Obtaining Funds Held in Escrow with the Court

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					      Third District Court of Appeal
               State of Florida, July Term, A.D., 2010

                         Opinion filed August 04, 2010.
        Not final until disposition of timely filed motion for rehearing.
                              ________________

                              No. 3D09-2905
                        Lower Tribunal No. 08-35737
                            ________________

                         Bernard Winkler, et al.,
                                  Appellants,

                                       vs.

                  Lawyers Title Insurance Corp., etc.,
                                   Appellee.


      An Appeal from the Circuit Court for Miami-Dade County, Pedro P.
Echarte, Jr., Judge.

     Conroy, Simberg, Ganon, Krevans, Abel, Lurvey, Morrow & Schefer and
Lawrence S. Gordon (Hollywood), for appellants.

     Cohen | Fox and Robert A. Cohen and Mario M. Ruiz; Holland & Knight
and Rodolfo Sorondo, Jr., and Rebecca M. Plasencia, for appellee.


Before SUAREZ, ROTHENBERG, and LAGOA, JJ.

     LAGOA, J.,
      Bernard Winkler, Lynn J. Winkler, Bernardo J. Del Riesgo, Vivian Del

Riesgo, Jaime L. Ortiz and Carmen A. Gallo (collectively “appellants”) appeal a

final declaratory judgment finding that the appellee, Lawyers Title Insurance

Corporation (“Lawyers Title”), was not liable under section 627.792, Florida

Statutes (2009), for the alleged misappropriation of the appellants’ escrow deposits

by Coastal Title Services, Inc. (“Coastal”). Because substantial record evidence

supports the trial court’s findings that Coastal was not the designated title agent for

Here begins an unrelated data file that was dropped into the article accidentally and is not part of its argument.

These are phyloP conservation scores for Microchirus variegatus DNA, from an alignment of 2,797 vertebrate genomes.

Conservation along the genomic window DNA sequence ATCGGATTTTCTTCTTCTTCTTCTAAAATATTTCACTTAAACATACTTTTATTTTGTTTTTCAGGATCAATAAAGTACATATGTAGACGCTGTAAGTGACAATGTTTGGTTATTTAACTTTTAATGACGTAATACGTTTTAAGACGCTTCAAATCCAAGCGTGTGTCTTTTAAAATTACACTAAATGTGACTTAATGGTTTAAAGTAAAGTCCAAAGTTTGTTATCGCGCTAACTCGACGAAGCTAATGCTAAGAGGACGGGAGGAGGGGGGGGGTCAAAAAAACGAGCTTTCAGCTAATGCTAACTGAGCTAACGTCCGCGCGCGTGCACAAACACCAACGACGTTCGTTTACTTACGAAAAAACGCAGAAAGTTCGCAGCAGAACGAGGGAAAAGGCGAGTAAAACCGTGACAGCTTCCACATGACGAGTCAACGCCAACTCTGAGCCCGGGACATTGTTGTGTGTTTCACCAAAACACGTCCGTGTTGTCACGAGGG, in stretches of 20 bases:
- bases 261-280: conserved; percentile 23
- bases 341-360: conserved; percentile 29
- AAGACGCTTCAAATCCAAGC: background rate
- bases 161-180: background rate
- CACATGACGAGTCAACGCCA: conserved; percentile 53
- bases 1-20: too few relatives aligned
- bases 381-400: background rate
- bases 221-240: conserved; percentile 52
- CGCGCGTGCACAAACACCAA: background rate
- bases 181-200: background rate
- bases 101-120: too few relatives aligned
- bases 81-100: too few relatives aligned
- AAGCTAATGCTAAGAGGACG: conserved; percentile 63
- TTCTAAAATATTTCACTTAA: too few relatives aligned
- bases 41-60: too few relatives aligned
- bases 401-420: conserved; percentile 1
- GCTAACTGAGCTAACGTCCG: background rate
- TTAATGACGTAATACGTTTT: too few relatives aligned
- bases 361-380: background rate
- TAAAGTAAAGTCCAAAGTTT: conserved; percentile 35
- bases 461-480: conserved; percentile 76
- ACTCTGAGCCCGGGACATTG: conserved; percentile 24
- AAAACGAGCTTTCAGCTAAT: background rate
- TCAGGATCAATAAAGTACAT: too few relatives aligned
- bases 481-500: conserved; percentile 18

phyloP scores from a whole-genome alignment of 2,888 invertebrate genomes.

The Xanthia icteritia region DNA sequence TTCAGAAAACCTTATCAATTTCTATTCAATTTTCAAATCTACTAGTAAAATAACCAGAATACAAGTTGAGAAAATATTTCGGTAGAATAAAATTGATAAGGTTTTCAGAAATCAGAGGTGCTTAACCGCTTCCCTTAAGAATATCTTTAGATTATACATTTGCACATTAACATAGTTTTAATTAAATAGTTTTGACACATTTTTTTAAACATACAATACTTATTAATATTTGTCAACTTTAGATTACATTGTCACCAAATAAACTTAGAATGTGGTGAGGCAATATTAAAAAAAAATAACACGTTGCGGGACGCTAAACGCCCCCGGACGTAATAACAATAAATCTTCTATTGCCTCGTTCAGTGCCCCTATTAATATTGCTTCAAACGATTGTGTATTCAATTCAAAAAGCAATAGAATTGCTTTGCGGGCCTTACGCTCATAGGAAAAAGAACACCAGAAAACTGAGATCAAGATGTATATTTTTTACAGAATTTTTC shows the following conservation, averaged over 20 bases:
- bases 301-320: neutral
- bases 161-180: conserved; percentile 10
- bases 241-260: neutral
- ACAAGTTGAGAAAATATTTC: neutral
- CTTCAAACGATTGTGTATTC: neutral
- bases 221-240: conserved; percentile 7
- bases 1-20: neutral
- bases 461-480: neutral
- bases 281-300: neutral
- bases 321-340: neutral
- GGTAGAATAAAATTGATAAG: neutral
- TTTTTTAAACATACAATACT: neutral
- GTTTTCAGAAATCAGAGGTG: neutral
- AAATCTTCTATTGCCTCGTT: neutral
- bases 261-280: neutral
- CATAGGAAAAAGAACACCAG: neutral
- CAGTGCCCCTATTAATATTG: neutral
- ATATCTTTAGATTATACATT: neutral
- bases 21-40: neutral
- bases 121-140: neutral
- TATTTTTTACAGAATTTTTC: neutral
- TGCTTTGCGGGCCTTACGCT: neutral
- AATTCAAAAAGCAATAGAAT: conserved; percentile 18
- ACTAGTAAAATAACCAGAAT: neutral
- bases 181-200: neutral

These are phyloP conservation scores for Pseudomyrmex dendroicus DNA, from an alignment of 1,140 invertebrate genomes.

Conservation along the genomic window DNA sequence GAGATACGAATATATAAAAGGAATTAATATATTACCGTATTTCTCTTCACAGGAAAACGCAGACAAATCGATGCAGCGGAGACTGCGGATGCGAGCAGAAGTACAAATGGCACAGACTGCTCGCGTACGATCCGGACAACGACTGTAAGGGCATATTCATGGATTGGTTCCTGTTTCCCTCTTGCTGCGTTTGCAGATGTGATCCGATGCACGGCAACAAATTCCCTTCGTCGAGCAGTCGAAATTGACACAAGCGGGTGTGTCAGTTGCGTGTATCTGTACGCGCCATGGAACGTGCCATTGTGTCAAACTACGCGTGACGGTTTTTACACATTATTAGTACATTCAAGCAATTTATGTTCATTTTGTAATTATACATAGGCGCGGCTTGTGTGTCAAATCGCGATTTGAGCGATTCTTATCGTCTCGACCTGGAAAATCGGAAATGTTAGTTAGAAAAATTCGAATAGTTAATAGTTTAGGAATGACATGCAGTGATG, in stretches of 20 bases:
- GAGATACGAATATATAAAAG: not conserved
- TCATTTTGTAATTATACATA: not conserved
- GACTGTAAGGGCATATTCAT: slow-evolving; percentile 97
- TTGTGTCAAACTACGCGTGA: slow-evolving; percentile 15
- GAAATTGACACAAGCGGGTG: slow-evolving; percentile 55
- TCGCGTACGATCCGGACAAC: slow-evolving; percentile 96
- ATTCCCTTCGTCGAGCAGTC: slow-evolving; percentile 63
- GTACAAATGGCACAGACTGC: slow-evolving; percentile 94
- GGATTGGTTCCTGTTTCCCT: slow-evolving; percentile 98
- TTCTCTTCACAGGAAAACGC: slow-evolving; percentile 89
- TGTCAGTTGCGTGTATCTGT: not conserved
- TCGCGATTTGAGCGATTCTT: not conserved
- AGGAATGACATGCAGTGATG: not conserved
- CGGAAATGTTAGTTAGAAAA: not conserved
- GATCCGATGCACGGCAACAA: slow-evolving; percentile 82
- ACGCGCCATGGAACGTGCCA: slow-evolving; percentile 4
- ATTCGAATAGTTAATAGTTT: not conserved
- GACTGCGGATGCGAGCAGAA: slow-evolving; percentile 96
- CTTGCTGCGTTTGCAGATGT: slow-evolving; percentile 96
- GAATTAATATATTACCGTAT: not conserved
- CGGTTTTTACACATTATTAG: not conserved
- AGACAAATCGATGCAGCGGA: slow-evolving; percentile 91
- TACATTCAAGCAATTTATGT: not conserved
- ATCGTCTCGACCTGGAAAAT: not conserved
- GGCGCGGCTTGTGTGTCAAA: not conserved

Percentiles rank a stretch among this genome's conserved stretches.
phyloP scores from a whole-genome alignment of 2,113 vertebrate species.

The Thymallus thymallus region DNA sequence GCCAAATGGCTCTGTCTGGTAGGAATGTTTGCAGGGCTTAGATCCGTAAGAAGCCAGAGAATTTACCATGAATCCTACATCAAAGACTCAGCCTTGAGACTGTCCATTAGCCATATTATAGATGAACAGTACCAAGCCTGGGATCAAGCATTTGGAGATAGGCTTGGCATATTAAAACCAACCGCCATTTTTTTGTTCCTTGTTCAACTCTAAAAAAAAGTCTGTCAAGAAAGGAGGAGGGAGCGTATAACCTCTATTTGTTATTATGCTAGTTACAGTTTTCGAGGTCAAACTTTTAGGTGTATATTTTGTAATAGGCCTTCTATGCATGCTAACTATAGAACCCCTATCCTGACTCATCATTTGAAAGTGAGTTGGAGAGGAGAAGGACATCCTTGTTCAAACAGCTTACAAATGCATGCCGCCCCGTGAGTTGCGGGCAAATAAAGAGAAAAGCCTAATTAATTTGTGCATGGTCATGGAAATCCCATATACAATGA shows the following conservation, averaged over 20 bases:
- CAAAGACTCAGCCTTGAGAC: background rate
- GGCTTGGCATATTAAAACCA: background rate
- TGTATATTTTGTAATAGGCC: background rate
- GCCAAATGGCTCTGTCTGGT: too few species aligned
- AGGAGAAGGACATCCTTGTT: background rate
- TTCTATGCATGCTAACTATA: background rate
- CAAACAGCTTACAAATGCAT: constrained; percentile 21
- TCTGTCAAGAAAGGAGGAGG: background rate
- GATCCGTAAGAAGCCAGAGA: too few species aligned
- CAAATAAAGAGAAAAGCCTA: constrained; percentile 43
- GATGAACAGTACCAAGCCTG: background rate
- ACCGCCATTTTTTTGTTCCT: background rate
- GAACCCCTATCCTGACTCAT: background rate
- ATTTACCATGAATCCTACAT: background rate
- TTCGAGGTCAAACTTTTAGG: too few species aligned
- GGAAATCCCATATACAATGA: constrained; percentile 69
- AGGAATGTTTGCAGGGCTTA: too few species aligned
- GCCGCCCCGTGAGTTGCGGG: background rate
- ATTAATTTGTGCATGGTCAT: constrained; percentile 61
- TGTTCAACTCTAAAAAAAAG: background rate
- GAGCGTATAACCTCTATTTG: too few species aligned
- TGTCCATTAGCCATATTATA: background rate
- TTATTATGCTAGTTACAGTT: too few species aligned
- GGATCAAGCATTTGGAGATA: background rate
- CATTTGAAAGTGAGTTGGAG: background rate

any of the appellants’ transactions and that the appellants’ escrow deposits did not

constitute funds held in trust pursuant to section 626.8473, Florida Statutes (2009),

we affirm.

I.    FACTUAL AND PROCEDURAL HISTORY

      Coastal was a licensed title insurance agency authorized to issue title

insurance commitments, policies and endorsements as an agent for, and on behalf

of, Lawyers Title. The principal of Coastal was Ira Hatch, a Florida attorney who

has since been disbarred. Hatch was also a “manager” of Lake Buena Vista

Vacation Resort LC (the “developer”), which was the developer of the San Marco

Resort Condominium Project (the “project”) in Orlando, Florida.

      In the fall of 2004 and spring of 2005, the appellants entered into separate

Reservation Agreements with the developer.           Pursuant to the terms of the

Reservation Agreements, each couple paid a $15,000 deposit to Coastal, as escrow



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agent, to reserve a condominium unit at the project. Subsequently, in the fall of

2006, the appellants executed Purchase Agreements for their respective

condominium units, and made initial contract deposits payable to Coastal as

escrow agent. The project had an anticipated completion date of April 2009.

However, construction never began, and the developer eventually terminated the

project. Neither the developer nor Coastal returned the escrow deposits to the

appellants. The appellants then sought reimbursement for their escrow deposits

from Lawyers Title pursuant to section 627.792, which imposes liability upon a

title insurer for the defalcation of funds by their licensed title agents if the funds

are held in trust pursuant to section 626.8473.

      Section 627.792, provides as follows:

             A title insurer is liable for the defalcation, conversion,
             or misappropriation by a licensed title insurance
             agent or agency of funds held in trust by the agent or
             agency pursuant to s. 626.8473. If the agent or agency
             is an agent or agency for two or more title insurers, any
             liability shall be borne by the title insurer upon which a
             title insurance commitment or policy was issued prior to
             the illegal act. If no commitment or policy was issued,
             each title insurer represented by the agent or agency at
             the time of the illegal act shares in the liability in the
             same proportion that the premium remitted to it by the
             agent or agency during the 1-year period before the
             illegal act bears to the total premium remitted to all title
             insurers by the agent or agency during the same time
             period.

(emphasis added). Section 626.8473, in turn, provides in relevant part as follows:



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              (1) A title insurance agent may engage in business as